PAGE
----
Battle of Bull Run
Though the Civil War had officially begun when Confederate troops shelled Fort Sumter on April 12, 1861, the Battle of Bull Run (Manassas) was the first major land conflict of the American Civil War. Patriotism and enlistment ran high, as both sides confidently believed the war would be over quickly with one crushing defeat at the Battle of Bull Run. Little did they know, this battle was just the beginning of the bloodiest conflict in American history.
The Battle of Bull Run was fought in Virginia just miles from Washington DC, on July 21, 1861. The Union army’s commander in Washington, Brigadier General Irvin McDowell, was pressured into beginning the campaign as early as possible. The North believed that an early Union victory at Bull Run would put a damper on Southern morale and clear the way for the capture of the city of Richmond, the Confederate capital, and end the war. However, McDowell was hesitant. Despite having more troops (35,000 to 22,000) he understood that his army was not properly trained or experienced in war. Lincoln however, assured him saying, “You are green, it is true, but they are green also; you are all green alike.” Against his better judgment, McDowell began campaigning.
On the Confederate side, Brigadier General P.G.T. Beauregard, faced similar doubts about his own inexperienced army of 22,000 troops. However, he had the advantage of knowing some of the Union’s game plan for the attack on Bull Run. During the previous year, U.S. Army captain Thomas Jordan set up a pro-Southern spy network in Washington, DC. One of the spies, Rose O’Neal Greenhow, passed secret messages to the Confederates.
On a hot July morning, long lines of Union soldiers marched out of
Washington, DC and headed for Richmond. Their voices could be heard
singing and cheering; “On to Richmond” across the countryside. Parties of
civilians followed the army, adding to the excitement. They had come along
to see the end of the rebellion. However, awaiting them at the city of
Manassas was Beauregard’s troops. The two armies met at a creek known as
Bull Run. At first, a Union victory looked certain. During the first two hours of
battle, 4,5000 troops gave ground to 10,000 Union soldiers. But as the
Confederates were retreating; they found a group of fresh troops led by
Thomas Jackson waiting just over the hill. Trying to rally his troops, General Bernard Bee of South Carolina shouted, “Look, there is Jackson with his Virginians, standing like a stone wall!” The Southern troops held firm, and Jackson’s nickname, “Stonewall Jackson,” was born.
During the afternoon, thousands of additional Confederate troops arrived by horse and by train. The Union troops had been fighting in intense heat — many for 14 hours! By late in the day, they were feeling the effects of their efforts. At about 4 p.m., when Beauregard ordered a massive counterattack, Stonewall Jackson urged his soldiers to "yell like furies." The rebel yell became a hallmark of the Confederate Army. A retreat by the Union became chaotic as they scrambled back to Washington. The Civil War could have been over at the Battle of Bull Run if the South was not too exhausted to finish off the fleeing Union army. However, that was not the case. In addition to disorganization, confusion also played a factor in early Civil War battles. With the cloud of smoke that resulted from constant gunfire and general chaos of battle, soldiers often lost their lives to friendly fire, meaning being killed accidentally by your own soldiers. In the early stages of the Civil War, both sides did not have a standard uniform. Instead, soldiers often wore whatever clothing they owned. In addition, the South initially adopted a flag that looked very similar to the American flag. Eventually, the South would switch to the flag that is infamous for the Confederacy today.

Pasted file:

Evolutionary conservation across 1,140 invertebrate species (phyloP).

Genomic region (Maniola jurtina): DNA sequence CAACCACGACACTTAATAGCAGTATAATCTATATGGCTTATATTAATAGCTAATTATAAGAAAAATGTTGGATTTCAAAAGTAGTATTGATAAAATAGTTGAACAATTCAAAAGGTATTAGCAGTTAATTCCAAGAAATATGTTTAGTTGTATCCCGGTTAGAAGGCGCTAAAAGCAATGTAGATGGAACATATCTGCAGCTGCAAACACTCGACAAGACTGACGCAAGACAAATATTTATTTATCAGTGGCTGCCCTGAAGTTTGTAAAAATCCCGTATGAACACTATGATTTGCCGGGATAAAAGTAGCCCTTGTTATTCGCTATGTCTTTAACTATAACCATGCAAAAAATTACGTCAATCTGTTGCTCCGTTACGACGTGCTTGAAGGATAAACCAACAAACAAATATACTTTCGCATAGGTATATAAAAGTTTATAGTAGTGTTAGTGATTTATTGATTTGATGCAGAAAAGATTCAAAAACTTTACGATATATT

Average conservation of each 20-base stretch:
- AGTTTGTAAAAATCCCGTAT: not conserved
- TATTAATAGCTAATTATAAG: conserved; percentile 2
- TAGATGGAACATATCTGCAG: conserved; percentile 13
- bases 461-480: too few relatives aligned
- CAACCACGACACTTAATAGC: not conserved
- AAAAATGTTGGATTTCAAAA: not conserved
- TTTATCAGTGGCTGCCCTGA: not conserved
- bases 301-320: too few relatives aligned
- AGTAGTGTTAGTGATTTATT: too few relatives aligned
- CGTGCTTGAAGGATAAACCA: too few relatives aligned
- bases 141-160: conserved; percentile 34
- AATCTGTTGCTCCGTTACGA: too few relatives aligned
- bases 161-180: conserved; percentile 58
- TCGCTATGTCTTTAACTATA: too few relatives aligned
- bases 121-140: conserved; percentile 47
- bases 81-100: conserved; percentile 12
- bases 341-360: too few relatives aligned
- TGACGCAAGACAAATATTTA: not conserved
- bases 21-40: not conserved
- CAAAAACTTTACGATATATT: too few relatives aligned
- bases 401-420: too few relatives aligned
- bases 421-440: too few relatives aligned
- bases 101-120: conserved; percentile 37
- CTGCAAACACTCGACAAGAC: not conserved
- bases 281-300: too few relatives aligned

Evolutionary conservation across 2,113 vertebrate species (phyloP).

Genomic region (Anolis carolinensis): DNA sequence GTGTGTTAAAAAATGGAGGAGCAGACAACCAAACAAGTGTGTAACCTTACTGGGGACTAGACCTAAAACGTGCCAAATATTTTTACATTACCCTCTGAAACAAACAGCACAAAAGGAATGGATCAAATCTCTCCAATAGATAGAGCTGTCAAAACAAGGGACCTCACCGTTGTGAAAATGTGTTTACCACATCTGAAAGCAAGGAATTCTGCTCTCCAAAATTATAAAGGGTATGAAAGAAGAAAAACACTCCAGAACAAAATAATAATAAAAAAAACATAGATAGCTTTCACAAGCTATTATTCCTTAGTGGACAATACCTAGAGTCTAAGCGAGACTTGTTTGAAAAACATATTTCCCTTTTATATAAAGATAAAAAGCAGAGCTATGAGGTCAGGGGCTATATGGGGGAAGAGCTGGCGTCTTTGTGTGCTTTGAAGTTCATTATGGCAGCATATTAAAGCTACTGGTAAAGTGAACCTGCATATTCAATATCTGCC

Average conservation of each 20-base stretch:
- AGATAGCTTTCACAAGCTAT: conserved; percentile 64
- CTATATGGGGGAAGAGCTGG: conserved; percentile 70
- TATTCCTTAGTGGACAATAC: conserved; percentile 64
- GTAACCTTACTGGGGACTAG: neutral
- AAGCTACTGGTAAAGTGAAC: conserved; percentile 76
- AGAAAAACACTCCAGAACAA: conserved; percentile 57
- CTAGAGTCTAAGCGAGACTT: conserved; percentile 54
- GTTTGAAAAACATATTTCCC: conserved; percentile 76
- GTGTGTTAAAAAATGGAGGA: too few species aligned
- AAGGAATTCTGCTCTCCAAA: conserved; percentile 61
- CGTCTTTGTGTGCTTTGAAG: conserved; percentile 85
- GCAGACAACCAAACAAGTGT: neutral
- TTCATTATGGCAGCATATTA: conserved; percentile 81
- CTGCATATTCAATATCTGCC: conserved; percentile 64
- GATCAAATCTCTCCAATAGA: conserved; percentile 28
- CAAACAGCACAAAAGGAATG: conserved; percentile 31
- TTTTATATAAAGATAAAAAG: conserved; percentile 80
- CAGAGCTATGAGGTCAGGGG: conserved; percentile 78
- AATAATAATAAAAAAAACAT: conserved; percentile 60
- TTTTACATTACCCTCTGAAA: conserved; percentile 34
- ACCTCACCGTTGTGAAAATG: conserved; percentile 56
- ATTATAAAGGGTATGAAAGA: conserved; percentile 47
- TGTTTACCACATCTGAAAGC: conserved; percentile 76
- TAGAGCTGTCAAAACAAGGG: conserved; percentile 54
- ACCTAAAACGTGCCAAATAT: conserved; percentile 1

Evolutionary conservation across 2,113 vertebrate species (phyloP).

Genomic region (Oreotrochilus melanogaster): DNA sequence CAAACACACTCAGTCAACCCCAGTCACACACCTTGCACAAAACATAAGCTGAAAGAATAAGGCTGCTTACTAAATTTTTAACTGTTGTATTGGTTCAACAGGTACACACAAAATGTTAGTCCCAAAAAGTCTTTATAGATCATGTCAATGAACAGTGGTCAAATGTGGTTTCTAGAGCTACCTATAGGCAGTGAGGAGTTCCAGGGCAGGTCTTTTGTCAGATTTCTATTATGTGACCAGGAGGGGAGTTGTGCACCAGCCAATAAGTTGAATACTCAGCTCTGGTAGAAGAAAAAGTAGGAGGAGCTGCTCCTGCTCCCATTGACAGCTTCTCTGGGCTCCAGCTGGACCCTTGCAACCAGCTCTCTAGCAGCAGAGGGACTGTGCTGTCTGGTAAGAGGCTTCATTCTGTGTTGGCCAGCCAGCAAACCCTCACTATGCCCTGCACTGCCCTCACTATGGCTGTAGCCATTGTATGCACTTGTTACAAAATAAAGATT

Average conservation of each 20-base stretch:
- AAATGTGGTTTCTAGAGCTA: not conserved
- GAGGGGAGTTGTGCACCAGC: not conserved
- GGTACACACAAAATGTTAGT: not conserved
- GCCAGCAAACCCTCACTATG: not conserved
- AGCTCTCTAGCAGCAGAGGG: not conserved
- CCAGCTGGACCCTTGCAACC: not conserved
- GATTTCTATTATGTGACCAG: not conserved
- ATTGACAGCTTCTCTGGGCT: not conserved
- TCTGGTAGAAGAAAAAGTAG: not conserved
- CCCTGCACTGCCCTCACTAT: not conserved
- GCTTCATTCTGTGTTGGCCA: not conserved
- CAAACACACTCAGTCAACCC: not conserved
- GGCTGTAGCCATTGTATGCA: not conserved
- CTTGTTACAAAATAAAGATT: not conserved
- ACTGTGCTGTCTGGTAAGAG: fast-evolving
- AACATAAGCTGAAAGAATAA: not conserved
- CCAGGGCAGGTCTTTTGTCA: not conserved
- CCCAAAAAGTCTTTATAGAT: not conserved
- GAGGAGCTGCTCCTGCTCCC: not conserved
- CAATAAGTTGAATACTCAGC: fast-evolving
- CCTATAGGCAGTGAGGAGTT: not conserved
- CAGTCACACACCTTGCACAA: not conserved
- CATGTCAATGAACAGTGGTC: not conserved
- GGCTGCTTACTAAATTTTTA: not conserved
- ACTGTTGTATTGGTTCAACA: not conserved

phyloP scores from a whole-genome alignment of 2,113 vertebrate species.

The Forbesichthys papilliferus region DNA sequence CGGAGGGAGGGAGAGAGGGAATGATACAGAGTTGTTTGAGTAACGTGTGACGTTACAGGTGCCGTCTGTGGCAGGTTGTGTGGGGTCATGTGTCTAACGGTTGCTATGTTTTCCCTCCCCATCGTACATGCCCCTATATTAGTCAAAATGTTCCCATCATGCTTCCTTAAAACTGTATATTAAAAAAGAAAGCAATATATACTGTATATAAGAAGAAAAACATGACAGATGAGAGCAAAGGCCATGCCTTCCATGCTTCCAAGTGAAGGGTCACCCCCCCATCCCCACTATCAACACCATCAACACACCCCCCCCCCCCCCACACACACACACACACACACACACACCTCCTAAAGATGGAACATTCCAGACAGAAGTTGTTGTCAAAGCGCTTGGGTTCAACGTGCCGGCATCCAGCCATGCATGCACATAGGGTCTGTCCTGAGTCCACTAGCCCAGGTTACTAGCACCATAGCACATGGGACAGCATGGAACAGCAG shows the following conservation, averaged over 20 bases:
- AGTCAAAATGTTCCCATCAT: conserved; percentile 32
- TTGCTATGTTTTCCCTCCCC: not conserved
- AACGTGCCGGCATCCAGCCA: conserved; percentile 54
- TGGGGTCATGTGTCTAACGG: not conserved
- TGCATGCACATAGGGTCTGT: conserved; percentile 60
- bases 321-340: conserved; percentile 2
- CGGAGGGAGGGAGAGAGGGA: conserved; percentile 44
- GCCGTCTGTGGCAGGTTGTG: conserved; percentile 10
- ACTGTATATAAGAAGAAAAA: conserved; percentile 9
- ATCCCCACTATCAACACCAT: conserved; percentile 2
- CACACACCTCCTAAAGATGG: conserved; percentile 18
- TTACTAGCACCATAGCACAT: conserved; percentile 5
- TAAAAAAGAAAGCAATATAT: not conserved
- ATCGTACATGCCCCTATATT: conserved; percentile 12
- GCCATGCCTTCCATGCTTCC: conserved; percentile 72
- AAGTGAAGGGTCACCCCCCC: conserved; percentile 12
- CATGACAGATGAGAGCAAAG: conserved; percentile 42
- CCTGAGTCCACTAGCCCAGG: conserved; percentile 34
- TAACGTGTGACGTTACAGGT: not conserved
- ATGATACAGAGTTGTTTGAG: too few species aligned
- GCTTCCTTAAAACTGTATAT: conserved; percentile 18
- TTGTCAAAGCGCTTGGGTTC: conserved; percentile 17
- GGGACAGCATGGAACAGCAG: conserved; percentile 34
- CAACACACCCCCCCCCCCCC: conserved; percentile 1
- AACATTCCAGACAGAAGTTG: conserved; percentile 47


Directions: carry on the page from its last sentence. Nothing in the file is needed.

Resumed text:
While the South had proved itself capable of taking on the North with yet another military victory at the Battle of Bull Run, both sides experienced devastating loss. Overall 4,800 soldiers were killed, wounded or listed as missing from both sides. This had been the bloodiest fighting in American history up to this point, but certainly not the last. The Battle of Bull Run showed both sides that the Civil War would not be as easy as they thought. Soon after the loss, Lincoln replaced the overcautious McDowell with Major General George McClellan. In addition, he signed a bill calling for an enlistment of 500,000 additional soldiers. For the first time in history, the Railroad played a huge role in transporting supplies in troops in the South.
What was the name of the first real land Battle between the North and the South?
_________________________________ or _______________________________
Describe in ONE word how the North / South felt before the battle? __________________________
What was the overall goal for the North? ___________________________________________________
Why was McDowell hesitant about the battle? ______________________________________________
What was Thomas Jackson’s nickname? _______________________________/ Why was he given that name? ______________________________________________________________________________
Who acted as a spy informing the South about the North’s movement towards Bull Run?
What was the ‘Rebel Yell’ __________________________________________________________________
Why did the South not follow the retreating Union army? ____________________________________
What is one reason why ‘friendly fire’ occurred? ____________________________________________
What is one of the MAJOR effects of the Battle of Bull Run?